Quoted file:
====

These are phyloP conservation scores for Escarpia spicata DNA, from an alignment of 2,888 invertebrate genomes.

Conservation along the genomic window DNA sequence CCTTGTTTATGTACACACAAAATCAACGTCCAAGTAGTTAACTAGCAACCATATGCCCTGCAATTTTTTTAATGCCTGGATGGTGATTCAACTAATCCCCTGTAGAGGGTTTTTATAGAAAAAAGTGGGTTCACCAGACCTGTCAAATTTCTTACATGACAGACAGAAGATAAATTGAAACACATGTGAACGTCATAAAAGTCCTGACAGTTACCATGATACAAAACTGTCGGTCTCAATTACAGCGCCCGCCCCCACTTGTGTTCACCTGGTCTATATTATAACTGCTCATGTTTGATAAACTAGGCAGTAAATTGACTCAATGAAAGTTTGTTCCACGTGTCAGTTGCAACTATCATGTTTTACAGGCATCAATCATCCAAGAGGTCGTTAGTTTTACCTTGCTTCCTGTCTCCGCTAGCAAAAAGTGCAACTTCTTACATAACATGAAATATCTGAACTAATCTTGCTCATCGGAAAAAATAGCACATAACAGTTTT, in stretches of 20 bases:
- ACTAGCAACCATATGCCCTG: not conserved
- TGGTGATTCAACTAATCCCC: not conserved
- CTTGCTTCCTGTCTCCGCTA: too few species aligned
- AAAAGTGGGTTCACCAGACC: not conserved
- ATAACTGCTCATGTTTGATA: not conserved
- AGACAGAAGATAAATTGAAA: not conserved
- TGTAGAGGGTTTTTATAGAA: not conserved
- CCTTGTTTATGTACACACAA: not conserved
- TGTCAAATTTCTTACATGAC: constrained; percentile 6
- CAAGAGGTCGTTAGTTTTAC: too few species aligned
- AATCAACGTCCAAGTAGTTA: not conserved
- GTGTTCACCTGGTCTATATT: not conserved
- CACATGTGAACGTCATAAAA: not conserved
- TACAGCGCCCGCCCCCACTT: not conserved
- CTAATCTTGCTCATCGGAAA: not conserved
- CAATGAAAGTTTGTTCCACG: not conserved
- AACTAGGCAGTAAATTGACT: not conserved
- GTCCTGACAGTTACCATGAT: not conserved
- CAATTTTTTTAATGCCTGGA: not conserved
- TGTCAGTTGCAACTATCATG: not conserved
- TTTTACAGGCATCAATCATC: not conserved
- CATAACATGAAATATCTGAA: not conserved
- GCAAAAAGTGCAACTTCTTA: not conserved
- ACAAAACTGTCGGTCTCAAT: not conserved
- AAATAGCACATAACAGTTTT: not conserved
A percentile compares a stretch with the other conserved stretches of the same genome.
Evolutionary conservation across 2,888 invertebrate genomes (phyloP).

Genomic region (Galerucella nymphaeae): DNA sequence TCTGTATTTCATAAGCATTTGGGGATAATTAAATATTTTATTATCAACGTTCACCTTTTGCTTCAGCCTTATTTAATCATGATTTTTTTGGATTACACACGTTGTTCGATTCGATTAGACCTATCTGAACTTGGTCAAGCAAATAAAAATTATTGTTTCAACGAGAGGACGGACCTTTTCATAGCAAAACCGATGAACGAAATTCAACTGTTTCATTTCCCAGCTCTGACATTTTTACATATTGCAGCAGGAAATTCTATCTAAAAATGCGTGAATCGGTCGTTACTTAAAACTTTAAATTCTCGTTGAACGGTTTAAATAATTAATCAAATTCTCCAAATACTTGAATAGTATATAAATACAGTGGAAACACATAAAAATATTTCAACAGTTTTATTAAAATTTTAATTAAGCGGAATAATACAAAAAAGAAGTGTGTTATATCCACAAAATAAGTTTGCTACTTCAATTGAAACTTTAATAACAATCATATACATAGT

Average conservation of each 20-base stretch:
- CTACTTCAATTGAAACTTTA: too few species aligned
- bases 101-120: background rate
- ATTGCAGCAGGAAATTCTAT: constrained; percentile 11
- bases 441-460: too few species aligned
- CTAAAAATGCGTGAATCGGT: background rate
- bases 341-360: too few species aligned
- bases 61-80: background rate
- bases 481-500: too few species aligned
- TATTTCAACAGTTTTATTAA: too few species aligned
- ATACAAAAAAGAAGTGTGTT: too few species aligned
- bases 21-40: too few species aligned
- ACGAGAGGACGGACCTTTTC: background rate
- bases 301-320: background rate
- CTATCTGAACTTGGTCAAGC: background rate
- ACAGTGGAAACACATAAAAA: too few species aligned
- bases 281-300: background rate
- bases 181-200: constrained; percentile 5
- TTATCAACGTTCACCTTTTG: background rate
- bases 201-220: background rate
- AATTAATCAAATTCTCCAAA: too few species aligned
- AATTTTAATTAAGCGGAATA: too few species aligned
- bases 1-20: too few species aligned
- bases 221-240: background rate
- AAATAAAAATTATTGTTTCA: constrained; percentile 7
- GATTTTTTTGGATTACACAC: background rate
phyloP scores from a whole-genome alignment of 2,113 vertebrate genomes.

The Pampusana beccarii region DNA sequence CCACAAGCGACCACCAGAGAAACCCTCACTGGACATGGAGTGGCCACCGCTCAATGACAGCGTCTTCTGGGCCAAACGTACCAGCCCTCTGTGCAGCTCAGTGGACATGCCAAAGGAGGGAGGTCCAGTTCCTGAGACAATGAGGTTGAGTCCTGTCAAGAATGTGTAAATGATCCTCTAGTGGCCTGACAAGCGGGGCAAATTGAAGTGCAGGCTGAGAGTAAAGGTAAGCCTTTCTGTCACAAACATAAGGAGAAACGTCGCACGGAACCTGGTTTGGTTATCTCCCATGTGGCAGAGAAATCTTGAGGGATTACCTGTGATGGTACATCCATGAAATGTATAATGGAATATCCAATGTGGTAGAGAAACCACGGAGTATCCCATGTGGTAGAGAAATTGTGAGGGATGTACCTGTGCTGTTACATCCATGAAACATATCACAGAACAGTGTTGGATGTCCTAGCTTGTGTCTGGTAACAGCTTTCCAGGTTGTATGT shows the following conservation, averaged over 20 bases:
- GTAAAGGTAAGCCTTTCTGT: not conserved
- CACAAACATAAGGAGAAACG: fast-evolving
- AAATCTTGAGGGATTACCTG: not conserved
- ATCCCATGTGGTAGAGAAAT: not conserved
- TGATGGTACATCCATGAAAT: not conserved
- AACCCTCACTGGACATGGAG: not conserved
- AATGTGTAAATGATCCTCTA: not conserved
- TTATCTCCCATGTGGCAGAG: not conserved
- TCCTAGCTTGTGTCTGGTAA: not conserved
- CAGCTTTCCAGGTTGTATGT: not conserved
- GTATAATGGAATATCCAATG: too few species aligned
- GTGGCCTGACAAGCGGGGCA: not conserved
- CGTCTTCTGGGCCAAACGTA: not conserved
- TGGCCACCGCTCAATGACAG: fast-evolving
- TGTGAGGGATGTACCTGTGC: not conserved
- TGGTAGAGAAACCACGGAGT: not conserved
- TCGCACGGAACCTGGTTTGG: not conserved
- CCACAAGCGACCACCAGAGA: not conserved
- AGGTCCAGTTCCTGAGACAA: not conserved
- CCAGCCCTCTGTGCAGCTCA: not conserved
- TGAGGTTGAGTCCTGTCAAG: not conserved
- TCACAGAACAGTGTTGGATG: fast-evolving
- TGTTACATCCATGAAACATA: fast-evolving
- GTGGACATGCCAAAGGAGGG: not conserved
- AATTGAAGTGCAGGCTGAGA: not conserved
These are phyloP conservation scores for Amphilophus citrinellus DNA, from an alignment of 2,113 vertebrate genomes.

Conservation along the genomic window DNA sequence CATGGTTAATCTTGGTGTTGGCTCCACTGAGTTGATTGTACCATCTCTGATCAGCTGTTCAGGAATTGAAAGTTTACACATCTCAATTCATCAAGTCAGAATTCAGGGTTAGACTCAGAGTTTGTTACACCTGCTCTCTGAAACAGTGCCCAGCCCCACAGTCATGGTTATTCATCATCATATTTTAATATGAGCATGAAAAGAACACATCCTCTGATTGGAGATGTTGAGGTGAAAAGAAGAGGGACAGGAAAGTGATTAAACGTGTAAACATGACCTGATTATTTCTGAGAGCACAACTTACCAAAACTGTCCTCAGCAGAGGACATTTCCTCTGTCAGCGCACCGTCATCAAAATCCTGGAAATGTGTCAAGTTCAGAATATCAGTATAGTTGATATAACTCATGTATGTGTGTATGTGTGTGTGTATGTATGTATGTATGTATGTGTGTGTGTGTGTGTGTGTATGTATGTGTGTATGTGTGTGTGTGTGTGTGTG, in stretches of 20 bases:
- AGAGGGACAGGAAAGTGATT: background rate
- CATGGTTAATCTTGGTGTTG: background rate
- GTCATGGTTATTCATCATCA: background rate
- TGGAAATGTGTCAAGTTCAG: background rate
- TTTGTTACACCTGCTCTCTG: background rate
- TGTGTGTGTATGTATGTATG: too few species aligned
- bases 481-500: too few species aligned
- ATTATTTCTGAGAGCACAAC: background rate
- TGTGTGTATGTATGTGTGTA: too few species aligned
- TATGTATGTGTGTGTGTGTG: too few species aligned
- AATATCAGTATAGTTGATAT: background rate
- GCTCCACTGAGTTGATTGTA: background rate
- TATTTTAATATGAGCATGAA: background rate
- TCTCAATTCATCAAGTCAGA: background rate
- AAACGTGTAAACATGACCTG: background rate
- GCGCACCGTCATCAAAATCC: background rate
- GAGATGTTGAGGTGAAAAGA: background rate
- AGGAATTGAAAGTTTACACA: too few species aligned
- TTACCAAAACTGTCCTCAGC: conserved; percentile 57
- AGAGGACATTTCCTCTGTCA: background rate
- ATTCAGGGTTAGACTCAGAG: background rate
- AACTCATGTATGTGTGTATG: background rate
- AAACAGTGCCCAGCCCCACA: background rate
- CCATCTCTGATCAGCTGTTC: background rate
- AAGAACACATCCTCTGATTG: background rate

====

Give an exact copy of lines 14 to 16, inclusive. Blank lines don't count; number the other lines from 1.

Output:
- GTGTTCACCTGGTCTATATT: not conserved
- CACATGTGAACGTCATAAAA: not conserved
- TACAGCGCCCGCCCCCACTT: not conserved